Then we figure what we really need is some kind of filter or visor to check out the sun. All sorts of misinformation was floating about as to when and how you could look at the sun during its various stages of eclipse. We searched high and low in the airport duty free section for some - we thought they'd be included in the day's newspaper for some reason. Not even the local sunglasses shop could help us out. So, we decided to deal with the situation by joining part of the rest of the gang and having a quiet coffee while we figured something out. The table next door to us was occupied by a quiet couple who piped up very usefully and informed us that they were from the SA Astronomical Society and had some visors which we could buy for R2 each. We duly bought and sat around like true Jo'burgers discussing how mad these people were to sell these things for so little. So, I suggested that the correct thing to do is to go to them and buy them all for R2 each (they had about 40 of them) and take them with us and sell them closer to the time when the market value was bound to soar. Being the thinker and not the doer I just threw this idea out on to the table. One of the others, Mark, being the doer took it up. He duly bought them all. As he announced after his first sale (three minutes later): "guys, we've just broken even". Oh, one can never keep a good businessman down!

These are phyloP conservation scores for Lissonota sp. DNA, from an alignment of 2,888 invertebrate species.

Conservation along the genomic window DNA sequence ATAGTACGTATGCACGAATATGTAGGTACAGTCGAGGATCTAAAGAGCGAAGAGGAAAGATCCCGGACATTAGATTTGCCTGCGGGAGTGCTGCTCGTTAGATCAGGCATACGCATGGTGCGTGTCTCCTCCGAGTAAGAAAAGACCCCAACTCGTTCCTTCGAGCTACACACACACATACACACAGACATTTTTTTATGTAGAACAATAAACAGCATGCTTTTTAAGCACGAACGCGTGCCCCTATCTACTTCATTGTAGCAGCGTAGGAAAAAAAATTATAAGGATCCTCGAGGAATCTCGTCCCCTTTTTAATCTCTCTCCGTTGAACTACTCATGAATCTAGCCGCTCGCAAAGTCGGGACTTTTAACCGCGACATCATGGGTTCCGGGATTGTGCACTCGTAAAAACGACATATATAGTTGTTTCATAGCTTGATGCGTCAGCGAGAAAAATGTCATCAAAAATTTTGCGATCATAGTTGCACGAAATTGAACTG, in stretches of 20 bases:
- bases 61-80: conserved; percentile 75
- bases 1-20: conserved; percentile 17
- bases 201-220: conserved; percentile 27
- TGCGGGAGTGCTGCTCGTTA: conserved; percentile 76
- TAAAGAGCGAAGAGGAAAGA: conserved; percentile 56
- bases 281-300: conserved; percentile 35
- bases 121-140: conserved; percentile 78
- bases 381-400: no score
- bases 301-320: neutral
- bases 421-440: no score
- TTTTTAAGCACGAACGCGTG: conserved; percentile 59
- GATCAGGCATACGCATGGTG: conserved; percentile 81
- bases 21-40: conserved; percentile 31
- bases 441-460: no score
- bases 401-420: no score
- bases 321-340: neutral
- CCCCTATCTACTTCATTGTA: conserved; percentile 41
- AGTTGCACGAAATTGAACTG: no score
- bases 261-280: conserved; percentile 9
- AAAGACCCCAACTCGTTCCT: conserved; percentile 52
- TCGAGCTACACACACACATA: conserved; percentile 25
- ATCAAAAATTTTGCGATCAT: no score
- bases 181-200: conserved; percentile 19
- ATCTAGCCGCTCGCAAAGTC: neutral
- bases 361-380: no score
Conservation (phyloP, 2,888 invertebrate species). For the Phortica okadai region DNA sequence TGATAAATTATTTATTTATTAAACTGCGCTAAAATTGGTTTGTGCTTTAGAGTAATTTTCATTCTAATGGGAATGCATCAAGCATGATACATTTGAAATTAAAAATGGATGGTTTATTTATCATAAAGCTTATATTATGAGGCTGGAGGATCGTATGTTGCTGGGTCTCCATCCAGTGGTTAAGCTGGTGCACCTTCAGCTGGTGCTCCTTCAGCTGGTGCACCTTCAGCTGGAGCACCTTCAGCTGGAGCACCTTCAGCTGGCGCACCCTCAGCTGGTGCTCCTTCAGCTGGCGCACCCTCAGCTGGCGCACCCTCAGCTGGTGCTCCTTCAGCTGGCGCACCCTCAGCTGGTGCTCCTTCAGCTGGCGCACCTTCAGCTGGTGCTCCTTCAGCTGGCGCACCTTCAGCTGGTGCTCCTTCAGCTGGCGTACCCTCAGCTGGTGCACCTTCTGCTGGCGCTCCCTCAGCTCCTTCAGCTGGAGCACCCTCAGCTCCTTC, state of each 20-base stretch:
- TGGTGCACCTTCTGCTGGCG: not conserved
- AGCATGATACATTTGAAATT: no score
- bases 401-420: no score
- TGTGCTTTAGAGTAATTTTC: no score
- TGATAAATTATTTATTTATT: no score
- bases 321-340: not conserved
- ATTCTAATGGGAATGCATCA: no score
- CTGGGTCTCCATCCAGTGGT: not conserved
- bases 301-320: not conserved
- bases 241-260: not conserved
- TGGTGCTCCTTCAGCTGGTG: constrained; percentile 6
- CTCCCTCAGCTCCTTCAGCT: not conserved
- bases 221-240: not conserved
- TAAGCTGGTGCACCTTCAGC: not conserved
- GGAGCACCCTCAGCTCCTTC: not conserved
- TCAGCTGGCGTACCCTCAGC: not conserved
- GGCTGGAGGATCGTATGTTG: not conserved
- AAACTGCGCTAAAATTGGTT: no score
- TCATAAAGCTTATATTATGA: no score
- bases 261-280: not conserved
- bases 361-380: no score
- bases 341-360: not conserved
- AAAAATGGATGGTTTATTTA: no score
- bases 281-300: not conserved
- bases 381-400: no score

Anyway, I digress somewhat. But it is quite important to set the scene somewhat. The selection of characters on our little day trip to Lusaka was what made it so special. We've already met the die-hard entrepreneurs and the do-good scientists. We were also joined by hairy journalists with satellite phones (we were going into deepest-darkest Africa remember), Germans (there are always Germans, no matter where you go - the more exotic, the more there are), and nutty enthusiasts with lots of stuff. We also passed a couple of smiling Nigerians carrying large teddy bears going the other way. I wonder what they were up to.